At the end of June, the final match of the Gold Cup tournament (USA-Mexico) on Univision drew an audience 40% larger than hockey's Stanley Cup final had drawn a few weeks previous on NBC.
The United States' 2-1 come-from-behind victory over Mexico on Sunday received a 2.5 fast national rating on Univision, the network said Tuesday. That translates to 2.83 million households, nearly double the 1.48 million homes that watched the 2005 Gold Cup final between the United States and Panama.This despite the fact that the match was also shown (in English) on the Fox Soccer Channel, where there were probably almost as many viewers (I wasn't one of them, since I was at the game).
Anaheim's series-ending 6-2 victory over Ottawa in the Stanley Cup on June 6 received a 1.8 rating on NBC, which comes to 2,005,000 households.
Clearly, soccer has displaced hockey for the #4 spot among American team sports (assisted by what seems a death wish on the part of the NHL).
To show it was no fluke, a week later the USA-Argentina match in the Copa America drew an audience big enough to make Telefutura #1 in New York in key demographics:
Think of it as Telefutura's David Beckham moment. Last Thursday night, Telefutura's New York stations, WFUT Channel 68 and WFTY Channel 67, were No. 1 in prime time in the key male demos -- 18-34, 18-49 and 25-54 -- a first since the network's debut in January 2002.It wasn't even close -- Telefutura beat the network stations by wide margins (alas, it wasn't close on the field either -- Argentina pounded us). And, again, the match was available in English on pay cable.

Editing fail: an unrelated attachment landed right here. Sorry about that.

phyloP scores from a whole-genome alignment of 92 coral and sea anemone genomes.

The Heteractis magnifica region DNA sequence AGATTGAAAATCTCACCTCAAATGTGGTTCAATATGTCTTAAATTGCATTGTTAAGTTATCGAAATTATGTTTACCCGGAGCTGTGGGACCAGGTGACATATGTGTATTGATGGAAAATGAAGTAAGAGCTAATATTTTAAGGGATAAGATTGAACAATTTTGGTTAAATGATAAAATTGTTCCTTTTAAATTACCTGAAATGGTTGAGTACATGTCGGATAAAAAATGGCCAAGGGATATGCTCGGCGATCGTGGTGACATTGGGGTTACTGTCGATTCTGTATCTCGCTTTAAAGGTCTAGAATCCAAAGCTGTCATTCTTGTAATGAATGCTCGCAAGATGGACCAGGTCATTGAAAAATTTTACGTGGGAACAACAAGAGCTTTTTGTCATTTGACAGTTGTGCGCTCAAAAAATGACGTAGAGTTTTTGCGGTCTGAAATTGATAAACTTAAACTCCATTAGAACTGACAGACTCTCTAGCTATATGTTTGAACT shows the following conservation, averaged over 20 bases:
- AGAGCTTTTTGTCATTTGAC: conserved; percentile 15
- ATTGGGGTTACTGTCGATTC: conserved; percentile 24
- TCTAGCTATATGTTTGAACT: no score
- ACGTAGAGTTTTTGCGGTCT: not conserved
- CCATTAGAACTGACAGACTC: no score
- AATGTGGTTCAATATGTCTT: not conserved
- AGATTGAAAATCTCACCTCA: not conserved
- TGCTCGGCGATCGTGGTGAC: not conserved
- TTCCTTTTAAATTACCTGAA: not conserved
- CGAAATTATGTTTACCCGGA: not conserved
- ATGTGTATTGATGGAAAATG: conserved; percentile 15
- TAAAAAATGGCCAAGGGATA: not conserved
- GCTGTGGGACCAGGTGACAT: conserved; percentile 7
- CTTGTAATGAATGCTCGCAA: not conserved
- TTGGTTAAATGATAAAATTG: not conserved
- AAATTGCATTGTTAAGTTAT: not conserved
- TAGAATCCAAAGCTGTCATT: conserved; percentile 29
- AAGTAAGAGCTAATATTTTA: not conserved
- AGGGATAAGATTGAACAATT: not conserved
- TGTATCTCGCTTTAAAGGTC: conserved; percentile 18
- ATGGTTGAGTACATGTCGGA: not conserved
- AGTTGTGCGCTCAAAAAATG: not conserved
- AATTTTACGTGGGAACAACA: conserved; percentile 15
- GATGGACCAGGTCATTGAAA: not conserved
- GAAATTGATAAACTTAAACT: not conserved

And this is, as noted, pre-Beckham. He'll presumably help spike things a bit more -- he's already attracting attention with Adidas's clever Futbol vs. Football spots where he co-stars with Reggie Bush of the New Orleans Saints.
In an unscripted series of spots to appear online and on broadcast TV, the athletes compare notes on their two sports. In "NFL Goalie," Bush attempts to tackle a new position—much to the amusement of the soccer icon. Beckham gives him some tips, such as, "The goalkeeper can actually move around." Kick after kick, Bush fails to stop Beckham from scoring. He cracks, "If I get at least one, I think I'll be successful."Actually, the best line comes when Bush is trying to teach Beckham to throw a pass. After several tries Bush asks, "Are you sure you're right-handed?"
To finish with an actual marketing spin -- if your company isn't on the soccer bandwagon yet, you'd better jump on quick.